NOWHERE 40 YEARS AGO
Where are you going?   "Nowhere, I would answer."

By Howard Taylor for the Taylor's:
Melvin H., Louise, Red  and Me (Howard)
 

       In 1966 I went with a friend to Chicago to see the Beatles at Comiskey Park.  We bought tickets when we arrived.  They were $2.50.  They were in the high section, but we could see quite well.  We couldn't hear so well.  Everyone went crazy and were screaming.  On the way up I got a speeding ticket on the Dan Ryan.  I was told that Chicago Police liked stopping Mustangs with out of city stickers.  I'll never know.  I do know I had to return to Chicago to appear in their downtown court with my parents.  We made the trip and listened to WLS all the way there and back.  No problem.  I didn't get in trouble.  I chose to pay the fine instead of going back for training for teens.  It was actually a fun trip with my parents. 

       As far as the concert goes, I only remember looking at people screaming and Paul looking and smiling at me.  Ringo was really good.  All the WLS DJ's were hosting it, and that was neat to see.  Police lined the baseball field in a circle.  Cannibal and Headhunters were the warm up band. 

       The boys, of course, had their neat black suits and ties.  No wonder they quit performing in public. 

       After the concert my friend and I went downtown to see the opening of HELP at the Chicago Theater.  The movie was OK, but I personally was never thrilled with the silliness.  We saw the Beatles and their movie.  I think that was a good experience.

   

HELP IN CHICAGO

WARM-UP BAND FOR THE BEATLES AT COMISKEY PARK

CHECK OUT THE ROSTER OF WLS DJ'S THAT WERE ON THE AIR IN THE MID SIXTIES, AND PRESENT ON STAGE WITH THE BEATLES

OLD COMISKEY FIELD IN CHICAGO, HOME OF THE WHITE SOX WELL INTO THE 80', ALSO HOST OF A BEATLES CONCERT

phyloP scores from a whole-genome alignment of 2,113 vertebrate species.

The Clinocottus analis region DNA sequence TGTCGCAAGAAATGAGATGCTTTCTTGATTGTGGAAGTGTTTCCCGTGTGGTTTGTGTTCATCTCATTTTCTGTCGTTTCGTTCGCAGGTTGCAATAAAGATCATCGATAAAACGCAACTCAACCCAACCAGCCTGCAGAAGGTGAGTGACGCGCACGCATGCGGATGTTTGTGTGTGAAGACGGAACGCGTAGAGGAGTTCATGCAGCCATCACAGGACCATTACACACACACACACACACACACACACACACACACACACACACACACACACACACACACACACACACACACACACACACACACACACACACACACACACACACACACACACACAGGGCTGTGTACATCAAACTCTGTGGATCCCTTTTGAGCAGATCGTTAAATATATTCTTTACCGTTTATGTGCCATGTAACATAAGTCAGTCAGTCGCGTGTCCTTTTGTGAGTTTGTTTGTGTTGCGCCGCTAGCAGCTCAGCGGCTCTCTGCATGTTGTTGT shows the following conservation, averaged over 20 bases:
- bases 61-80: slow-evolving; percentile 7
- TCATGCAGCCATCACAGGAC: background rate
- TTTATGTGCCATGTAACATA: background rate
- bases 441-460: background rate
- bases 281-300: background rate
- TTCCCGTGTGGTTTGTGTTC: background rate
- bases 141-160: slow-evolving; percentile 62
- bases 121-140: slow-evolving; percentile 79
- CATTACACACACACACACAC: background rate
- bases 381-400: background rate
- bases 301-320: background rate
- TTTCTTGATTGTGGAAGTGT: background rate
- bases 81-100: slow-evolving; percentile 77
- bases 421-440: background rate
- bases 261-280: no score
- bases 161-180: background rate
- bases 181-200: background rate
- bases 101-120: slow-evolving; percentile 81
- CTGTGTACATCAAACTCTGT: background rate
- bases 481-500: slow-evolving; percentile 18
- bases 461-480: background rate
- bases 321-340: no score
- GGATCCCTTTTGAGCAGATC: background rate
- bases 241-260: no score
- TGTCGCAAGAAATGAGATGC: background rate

More of My Story

By Howard Taylor

Read about WLS radio, which had all of its' popular DJ's on the stage.  Dick Biondi and Clark Weber were guests of Capitol Records for lunch with the Beatles.  DO YOU ALL REMEMBER WLS?  Clark Weber hosted a dance at the Nowhere on 4th St.  Larry Lujac hosted a dance at the new Nowhere on 6th St., and my Mom (Louise) was in the midst of having Dick Biondi come down, but the Nowhere closed.  Did any of you get records from the DJ's.  They always gave out records to the teens from Central Illinois.  Oh, one last thing, Jim and I went to the Chicago Theater downtown and saw the premiere of HELP.  How exciting was that!

As far as WLS is concerned, our mom took my brother and I (by Ozark plane) to Chicago to visit my Great Uncle and Aunt Ray and Ann.  We went to Riverside Amusement Park and had a ball.  Red and I rode the huge parachute ride and the Silver Bullet roller coaster.  I enjoyed the sideshows including the lady with a beard and the man with alligator skin. 

Uncle Ray took us to WLS studios in Chicago.  He used to be a bus driver in the City.  We went to old WLS location where the barn dance used to occur, but would find the new WLS in another building.  Mom, my brother and I, went up to the studio.  Art Roberts was the DJ on-duty, and came out to talk to us.  He invited my mom to come and talk on the radio, but I believe she turned the offer down.  We got to see the studio and talk to Art Roberts.  We also saw the news announcer do his news. 

My mom (Louise) would later hire WLS DJ's to host dances for us.  Included were Clark Weber, Alan  , and Larry Lujac.  She was in the midst of hiring Dick Biondi (who was on a different radio network at the time), but she decided to close the Nowhere before that happened.  When they came down, they would fly in at the Coles airport.  My dad would put on fire uniform, pick them up and be the host.  They would bring a stack of LP's and 45's to give out to the kids in the audience.  Les Easter would became famous for his Rip-it sound that Larry Lujac would use later.

Now that I think back, my mom was quite a personality.  She got invited to do the news for the new TV station at Terre Haute, but she didn't want to leave her family.  She was good on radio, and would have been great on TV. 

She could mix with U.S. Senators, Illinois governors, college presidents, but most of all the citizens and kids she interviewed on her radio shows.  I have a special website about her history.

It's also kind of funny, but the two bands that were supposed to be "great" and popular, and most expensive:  One Eyed Jacks and REO Speedwagon (both from Champaign) were not well-received by Central Illinois kids.  We didn't know back then that the latter band would become so famous. 

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